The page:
Procrastination.

No one feels good about it, but we all do it sometimes, or maybe all the time.

I’ve been procrastinating a lot lately.

I procrastinated in writing this blog. Left it ’til the last minute.

Juggling a lot? Check.

Feeling tired and overwhelmed? Check.

Not enough time in the day? Check.

We may each have different ways of procrastinating, but we can find some common ground in understanding why.

So from there, we can make a plan.

Not to get rid of procrastination altogether – let’s face it, we all need an escape route sometimes. But so we can make more mindful choices about when we really want or need to procrastinate, and when we don’t.

What’s your energy level?

As I say in my trainings and with clients all the time, our brain is in charge of our body’s energy. Psychologist and neuroscientist Lisa Feldman Barrett calls it the “body budget.”

And when our body’s energy is low – maybe we’re sick, tired, stressed or just doing a lot – the brain is going to read that energy and guide our decisions and actions towards conserving what’s left of our energy.

Whether or not we are consciously aware of it, the brain is constantly assessing our body budget to make sure we don’t overspend.

So if it’s not a life-or-death situation, procrastination may seem like a pretty good option to conserve that body budget.

What’s the task?

Whatever it is we’re procrastinating on, how much energy is your brain predicting it will take to get it done?

We’re not just talking about physical energy, like exercising or cleaning the house. We’re talking about mental energy too.

The brain literally burns about 20% of our daily calories to function on a normal day. Throw in a lot of complicated mental tasks in addition to that, and that’s a lot of energy.

Because planning, problem-solving and decision-making can take a lot of cognitive energy. Those cognitive tasks also require the prefrontal cortex, which research shows is very difficult to access when we’re stressed or overstimulated. 

Quick fix, longterm problem

When you procrastinate, what do you do instead?

Do you turn to something that is an easy feel-good fix? Maybe it’s food, maybe it’s calling a friend, social media, your fave Netflix show.

Sometimes we might turn to a task that still needs to get done, but doesn’t take that much mental energy. Like doing the dishes or laundry.

But often we turn to that low-energy, feel-good fix that might temporarily soothe the stress in the limbic brain. We might even get a little hit of dopamine to activate the brain’s reward system which reinforces the quick fix solution.

Of course, the real problem is that we’re still left with what’s undone.

That’s when the tension, stress and even shame can mount. And those feelings activate the limbic brain, when what we really need to access for executive functioning and cognitive tasks (e.g. decision-making, planning and problem-solving) is the pre-frontal cortex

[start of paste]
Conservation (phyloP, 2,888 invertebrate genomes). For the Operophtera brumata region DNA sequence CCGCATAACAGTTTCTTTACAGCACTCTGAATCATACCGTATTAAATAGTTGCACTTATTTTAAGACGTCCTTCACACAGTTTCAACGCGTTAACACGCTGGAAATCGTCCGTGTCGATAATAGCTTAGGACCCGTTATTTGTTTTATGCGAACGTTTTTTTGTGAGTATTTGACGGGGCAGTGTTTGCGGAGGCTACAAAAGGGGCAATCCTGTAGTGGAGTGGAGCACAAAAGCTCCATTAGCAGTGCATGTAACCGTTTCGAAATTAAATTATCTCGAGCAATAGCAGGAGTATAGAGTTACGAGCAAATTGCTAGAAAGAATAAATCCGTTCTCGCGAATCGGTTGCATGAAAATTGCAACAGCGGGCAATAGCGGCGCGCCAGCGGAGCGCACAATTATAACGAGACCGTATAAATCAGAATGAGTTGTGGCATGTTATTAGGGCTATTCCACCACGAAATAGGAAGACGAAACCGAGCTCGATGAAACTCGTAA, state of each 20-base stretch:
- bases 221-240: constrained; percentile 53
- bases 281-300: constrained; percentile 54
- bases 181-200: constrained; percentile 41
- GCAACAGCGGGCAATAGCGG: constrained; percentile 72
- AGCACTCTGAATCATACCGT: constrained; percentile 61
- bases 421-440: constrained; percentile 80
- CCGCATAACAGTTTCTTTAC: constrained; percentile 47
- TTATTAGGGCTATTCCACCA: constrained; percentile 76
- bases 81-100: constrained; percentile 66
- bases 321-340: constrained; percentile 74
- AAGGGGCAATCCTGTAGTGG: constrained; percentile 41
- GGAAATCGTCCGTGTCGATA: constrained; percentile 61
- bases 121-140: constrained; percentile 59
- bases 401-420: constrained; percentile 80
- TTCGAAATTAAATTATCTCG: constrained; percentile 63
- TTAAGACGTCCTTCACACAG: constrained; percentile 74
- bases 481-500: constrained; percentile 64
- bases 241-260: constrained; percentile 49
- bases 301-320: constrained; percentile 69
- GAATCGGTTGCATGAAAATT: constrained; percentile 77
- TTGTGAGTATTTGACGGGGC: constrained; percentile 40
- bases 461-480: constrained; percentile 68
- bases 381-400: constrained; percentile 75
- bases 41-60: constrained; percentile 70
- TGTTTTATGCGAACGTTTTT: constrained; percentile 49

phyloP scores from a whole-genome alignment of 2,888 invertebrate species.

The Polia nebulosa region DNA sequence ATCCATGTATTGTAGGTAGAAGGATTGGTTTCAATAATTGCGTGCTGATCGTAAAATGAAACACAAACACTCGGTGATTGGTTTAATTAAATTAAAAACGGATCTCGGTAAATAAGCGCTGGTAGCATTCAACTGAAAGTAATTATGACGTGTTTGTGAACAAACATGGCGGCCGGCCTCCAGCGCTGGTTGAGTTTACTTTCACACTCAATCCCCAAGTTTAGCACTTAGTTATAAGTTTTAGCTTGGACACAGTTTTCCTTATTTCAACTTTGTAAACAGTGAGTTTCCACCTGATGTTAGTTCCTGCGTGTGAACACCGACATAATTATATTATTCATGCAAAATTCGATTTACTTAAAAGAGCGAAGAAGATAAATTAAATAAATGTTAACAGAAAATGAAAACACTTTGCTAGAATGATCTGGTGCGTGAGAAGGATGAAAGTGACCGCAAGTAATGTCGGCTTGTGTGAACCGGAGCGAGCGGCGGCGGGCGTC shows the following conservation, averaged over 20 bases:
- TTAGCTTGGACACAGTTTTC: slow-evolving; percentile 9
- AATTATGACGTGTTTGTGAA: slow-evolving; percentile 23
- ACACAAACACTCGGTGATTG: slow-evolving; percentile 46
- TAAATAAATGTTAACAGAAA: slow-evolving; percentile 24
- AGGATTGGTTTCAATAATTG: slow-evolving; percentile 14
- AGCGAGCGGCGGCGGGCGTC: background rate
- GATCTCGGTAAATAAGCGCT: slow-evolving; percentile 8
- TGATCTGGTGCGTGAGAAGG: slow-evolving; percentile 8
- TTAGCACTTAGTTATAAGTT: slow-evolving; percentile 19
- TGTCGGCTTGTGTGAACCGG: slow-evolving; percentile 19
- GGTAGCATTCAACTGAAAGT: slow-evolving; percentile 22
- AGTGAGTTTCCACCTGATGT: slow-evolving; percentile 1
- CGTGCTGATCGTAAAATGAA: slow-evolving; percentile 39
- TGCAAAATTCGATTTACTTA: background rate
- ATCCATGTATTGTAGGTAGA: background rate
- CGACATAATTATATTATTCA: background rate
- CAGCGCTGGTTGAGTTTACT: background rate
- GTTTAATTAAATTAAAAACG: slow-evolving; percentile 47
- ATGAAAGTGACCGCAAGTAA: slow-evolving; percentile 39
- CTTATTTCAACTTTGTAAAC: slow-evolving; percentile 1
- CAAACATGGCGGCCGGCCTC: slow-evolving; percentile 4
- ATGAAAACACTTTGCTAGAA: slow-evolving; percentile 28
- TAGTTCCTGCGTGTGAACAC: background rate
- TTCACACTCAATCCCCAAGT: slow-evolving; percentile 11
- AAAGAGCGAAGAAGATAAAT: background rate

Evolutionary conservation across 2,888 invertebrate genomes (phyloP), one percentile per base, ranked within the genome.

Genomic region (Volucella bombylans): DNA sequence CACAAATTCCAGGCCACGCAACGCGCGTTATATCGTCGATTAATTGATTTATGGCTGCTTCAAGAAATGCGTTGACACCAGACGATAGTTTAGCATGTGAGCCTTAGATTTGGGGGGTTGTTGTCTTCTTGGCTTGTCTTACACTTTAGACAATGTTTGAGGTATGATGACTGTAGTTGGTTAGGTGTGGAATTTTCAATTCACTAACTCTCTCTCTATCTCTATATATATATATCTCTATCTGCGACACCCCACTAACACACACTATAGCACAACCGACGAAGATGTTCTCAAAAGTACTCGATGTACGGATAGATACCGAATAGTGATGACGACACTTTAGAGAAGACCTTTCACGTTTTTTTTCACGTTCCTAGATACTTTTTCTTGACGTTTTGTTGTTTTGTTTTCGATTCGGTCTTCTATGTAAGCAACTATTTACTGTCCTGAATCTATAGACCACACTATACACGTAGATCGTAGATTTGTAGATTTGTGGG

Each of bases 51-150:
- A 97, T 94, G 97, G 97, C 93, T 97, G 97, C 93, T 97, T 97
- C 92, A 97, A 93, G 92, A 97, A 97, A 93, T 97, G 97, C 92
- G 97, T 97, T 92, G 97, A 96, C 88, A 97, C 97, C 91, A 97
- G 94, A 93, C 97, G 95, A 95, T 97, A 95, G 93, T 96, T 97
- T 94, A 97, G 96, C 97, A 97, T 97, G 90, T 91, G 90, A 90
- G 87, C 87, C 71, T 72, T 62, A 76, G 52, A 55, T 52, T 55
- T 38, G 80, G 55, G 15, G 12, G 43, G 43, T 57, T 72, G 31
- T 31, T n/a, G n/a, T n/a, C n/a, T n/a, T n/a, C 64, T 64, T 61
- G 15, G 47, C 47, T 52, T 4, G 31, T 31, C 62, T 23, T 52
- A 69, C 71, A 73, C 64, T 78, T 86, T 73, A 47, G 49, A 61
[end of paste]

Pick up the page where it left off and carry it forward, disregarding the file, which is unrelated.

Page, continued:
This is how procrastination can activate the limbic brain which then compounds the problem. 

So ultimately the short-term solution of procrastination becomes a longer-term problem for our brain and body budget. And the brain holds onto it because we haven’t closed the loop on what remains undone.

6 steps to start to getting #$%! done

All right, now that we have some understanding about why we might procrastinate, and that it can lead to a longer term problem, let’s look at some ways to shift away from the habit and start to get #$%& done!

  1. Stop shaming yourself for not doing it. Shame and self-blame keep us in the limbic brain and compounds the problem. So invite some self-compassion which research shows is actually more motivating than shame.
  2. Be curious about your energy level. How much energy does the task really require? Do you have the energy to get it done? Do you first need to do something to boost your energy (e.g., a nap, healthy food, or exercise)?
  3. Be curious about your state of mind. Are you stuck in a negative emotion or mindset? Can you shift – even if temporarily – to something that’s more positive or motivating, like tackling a challenge, closing the loop and getting it off your plate or mind? Maybe you just really don’t want to do it! Maybe you don’t need to, or someone else needs to…
  4. Make a choice. Given your energy and state of mind, make a choice – whether that’s acting, not acting, or choosing your attitude about it.
  5. Start small. Whenever we’re trying to change a habit, it’s best to start with smaller, do-able steps that won’t overwhelm or take too much energy to tackle, at least not all at once.
  6. Accountability and reward. Whenever we can be accountable, we’re more likely to follow through. If you can be accountable to someone else, that’s ideal. But even creating a deadline for yourself can create some accountability. And of course creating a reward for getting it done gives you both an incentive and positive reinforcement to do it again.

What have you been procrastinating on? Try these steps and let me know how it goes!

Photo by Danielle MacInnes on Unsplash